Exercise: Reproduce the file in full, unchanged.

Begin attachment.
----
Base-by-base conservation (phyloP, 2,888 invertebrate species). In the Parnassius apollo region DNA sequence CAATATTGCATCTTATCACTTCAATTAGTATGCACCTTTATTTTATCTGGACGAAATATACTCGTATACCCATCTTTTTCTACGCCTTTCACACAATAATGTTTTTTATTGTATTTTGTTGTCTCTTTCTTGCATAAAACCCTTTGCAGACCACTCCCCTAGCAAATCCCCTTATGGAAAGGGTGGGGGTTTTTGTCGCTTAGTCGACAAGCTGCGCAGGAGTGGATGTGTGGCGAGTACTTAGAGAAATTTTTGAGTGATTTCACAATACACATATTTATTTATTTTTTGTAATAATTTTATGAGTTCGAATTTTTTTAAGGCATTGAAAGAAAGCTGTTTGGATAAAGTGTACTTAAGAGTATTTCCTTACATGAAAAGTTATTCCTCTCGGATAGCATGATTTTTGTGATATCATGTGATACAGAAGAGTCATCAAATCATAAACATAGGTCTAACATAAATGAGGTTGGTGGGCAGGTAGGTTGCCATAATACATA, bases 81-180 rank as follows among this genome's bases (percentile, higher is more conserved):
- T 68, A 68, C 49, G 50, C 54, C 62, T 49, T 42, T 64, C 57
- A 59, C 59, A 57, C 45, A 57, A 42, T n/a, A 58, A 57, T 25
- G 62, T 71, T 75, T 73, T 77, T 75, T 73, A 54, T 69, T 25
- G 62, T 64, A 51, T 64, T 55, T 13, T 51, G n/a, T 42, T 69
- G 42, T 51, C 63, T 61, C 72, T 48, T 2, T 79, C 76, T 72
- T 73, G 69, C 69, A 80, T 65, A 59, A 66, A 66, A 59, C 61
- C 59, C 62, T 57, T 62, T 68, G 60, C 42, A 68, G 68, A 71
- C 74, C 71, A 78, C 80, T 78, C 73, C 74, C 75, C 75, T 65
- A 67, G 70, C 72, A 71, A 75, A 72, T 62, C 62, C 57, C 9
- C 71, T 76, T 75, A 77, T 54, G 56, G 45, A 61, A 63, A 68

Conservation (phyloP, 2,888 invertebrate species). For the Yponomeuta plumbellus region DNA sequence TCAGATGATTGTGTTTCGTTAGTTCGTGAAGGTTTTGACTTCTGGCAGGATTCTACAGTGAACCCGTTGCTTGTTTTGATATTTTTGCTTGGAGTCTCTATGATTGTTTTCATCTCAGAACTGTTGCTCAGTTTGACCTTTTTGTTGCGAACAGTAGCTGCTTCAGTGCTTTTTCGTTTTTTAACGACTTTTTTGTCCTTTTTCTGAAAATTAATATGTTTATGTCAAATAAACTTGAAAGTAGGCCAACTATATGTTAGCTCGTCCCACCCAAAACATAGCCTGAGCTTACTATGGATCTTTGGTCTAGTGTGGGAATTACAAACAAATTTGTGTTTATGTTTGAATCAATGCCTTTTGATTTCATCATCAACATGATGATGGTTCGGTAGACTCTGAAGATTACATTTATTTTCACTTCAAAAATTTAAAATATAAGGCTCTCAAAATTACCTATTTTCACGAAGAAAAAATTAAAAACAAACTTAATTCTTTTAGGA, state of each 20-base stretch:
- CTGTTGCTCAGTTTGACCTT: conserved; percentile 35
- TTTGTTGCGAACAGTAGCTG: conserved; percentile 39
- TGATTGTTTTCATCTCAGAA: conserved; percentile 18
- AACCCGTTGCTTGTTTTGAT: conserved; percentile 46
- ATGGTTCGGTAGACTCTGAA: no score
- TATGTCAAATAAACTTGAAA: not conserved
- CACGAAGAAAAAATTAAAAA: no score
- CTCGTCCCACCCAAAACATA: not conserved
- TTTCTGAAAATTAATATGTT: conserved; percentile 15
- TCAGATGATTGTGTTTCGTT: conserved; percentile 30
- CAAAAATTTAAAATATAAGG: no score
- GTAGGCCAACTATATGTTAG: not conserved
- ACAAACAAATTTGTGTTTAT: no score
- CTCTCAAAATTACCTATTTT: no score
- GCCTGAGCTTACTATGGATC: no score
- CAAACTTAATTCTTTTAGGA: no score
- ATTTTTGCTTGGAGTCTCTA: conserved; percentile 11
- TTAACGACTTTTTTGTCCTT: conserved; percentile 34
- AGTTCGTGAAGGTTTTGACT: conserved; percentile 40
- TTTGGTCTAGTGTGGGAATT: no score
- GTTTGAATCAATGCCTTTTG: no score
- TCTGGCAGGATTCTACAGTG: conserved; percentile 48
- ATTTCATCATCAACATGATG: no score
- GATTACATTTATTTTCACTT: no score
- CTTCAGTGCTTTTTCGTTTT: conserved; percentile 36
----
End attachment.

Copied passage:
Base-by-base conservation (phyloP, 2,888 invertebrate species). In the Parnassius apollo region DNA sequence CAATATTGCATCTTATCACTTCAATTAGTATGCACCTTTATTTTATCTGGACGAAATATACTCGTATACCCATCTTTTTCTACGCCTTTCACACAATAATGTTTTTTATTGTATTTTGTTGTCTCTTTCTTGCATAAAACCCTTTGCAGACCACTCCCCTAGCAAATCCCCTTATGGAAAGGGTGGGGGTTTTTGTCGCTTAGTCGACAAGCTGCGCAGGAGTGGATGTGTGGCGAGTACTTAGAGAAATTTTTGAGTGATTTCACAATACACATATTTATTTATTTTTTGTAATAATTTTATGAGTTCGAATTTTTTTAAGGCATTGAAAGAAAGCTGTTTGGATAAAGTGTACTTAAGAGTATTTCCTTACATGAAAAGTTATTCCTCTCGGATAGCATGATTTTTGTGATATCATGTGATACAGAAGAGTCATCAAATCATAAACATAGGTCTAACATAAATGAGGTTGGTGGGCAGGTAGGTTGCCATAATACATA, bases 81-180 rank as follows among this genome's bases (percentile, higher is more conserved):
- T 68, A 68, C 49, G 50, C 54, C 62, T 49, T 42, T 64, C 57
- A 59, C 59, A 57, C 45, A 57, A 42, T n/a, A 58, A 57, T 25
- G 62, T 71, T 75, T 73, T 77, T 75, T 73, A 54, T 69, T 25
- G 62, T 64, A 51, T 64, T 55, T 13, T 51, G n/a, T 42, T 69
- G 42, T 51, C 63, T 61, C 72, T 48, T 2, T 79, C 76, T 72
- T 73, G 69, C 69, A 80, T 65, A 59, A 66, A 66, A 59, C 61
- C 59, C 62, T 57, T 62, T 68, G 60, C 42, A 68, G 68, A 71
- C 74, C 71, A 78, C 80, T 78, C 73, C 74, C 75, C 75, T 65
- A 67, G 70, C 72, A 71, A 75, A 72, T 62, C 62, C 57, C 9
- C 71, T 76, T 75, A 77, T 54, G 56, G 45, A 61, A 63, A 68

Conservation (phyloP, 2,888 invertebrate species). For the Yponomeuta plumbellus region DNA sequence TCAGATGATTGTGTTTCGTTAGTTCGTGAAGGTTTTGACTTCTGGCAGGATTCTACAGTGAACCCGTTGCTTGTTTTGATATTTTTGCTTGGAGTCTCTATGATTGTTTTCATCTCAGAACTGTTGCTCAGTTTGACCTTTTTGTTGCGAACAGTAGCTGCTTCAGTGCTTTTTCGTTTTTTAACGACTTTTTTGTCCTTTTTCTGAAAATTAATATGTTTATGTCAAATAAACTTGAAAGTAGGCCAACTATATGTTAGCTCGTCCCACCCAAAACATAGCCTGAGCTTACTATGGATCTTTGGTCTAGTGTGGGAATTACAAACAAATTTGTGTTTATGTTTGAATCAATGCCTTTTGATTTCATCATCAACATGATGATGGTTCGGTAGACTCTGAAGATTACATTTATTTTCACTTCAAAAATTTAAAATATAAGGCTCTCAAAATTACCTATTTTCACGAAGAAAAAATTAAAAACAAACTTAATTCTTTTAGGA, state of each 20-base stretch:
- CTGTTGCTCAGTTTGACCTT: conserved; percentile 35
- TTTGTTGCGAACAGTAGCTG: conserved; percentile 39
- TGATTGTTTTCATCTCAGAA: conserved; percentile 18
- AACCCGTTGCTTGTTTTGAT: conserved; percentile 46
- ATGGTTCGGTAGACTCTGAA: no score
- TATGTCAAATAAACTTGAAA: not conserved
- CACGAAGAAAAAATTAAAAA: no score
- CTCGTCCCACCCAAAACATA: not conserved
- TTTCTGAAAATTAATATGTT: conserved; percentile 15
- TCAGATGATTGTGTTTCGTT: conserved; percentile 30
- CAAAAATTTAAAATATAAGG: no score
- GTAGGCCAACTATATGTTAG: not conserved
- ACAAACAAATTTGTGTTTAT: no score
- CTCTCAAAATTACCTATTTT: no score
- GCCTGAGCTTACTATGGATC: no score
- CAAACTTAATTCTTTTAGGA: no score
- ATTTTTGCTTGGAGTCTCTA: conserved; percentile 11
- TTAACGACTTTTTTGTCCTT: conserved; percentile 34
- AGTTCGTGAAGGTTTTGACT: conserved; percentile 40
- TTTGGTCTAGTGTGGGAATT: no score
- GTTTGAATCAATGCCTTTTG: no score
- TCTGGCAGGATTCTACAGTG: conserved; percentile 48
- ATTTCATCATCAACATGATG: no score
- GATTACATTTATTTTCACTT: no score
- CTTCAGTGCTTTTTCGTTTT: conserved; percentile 36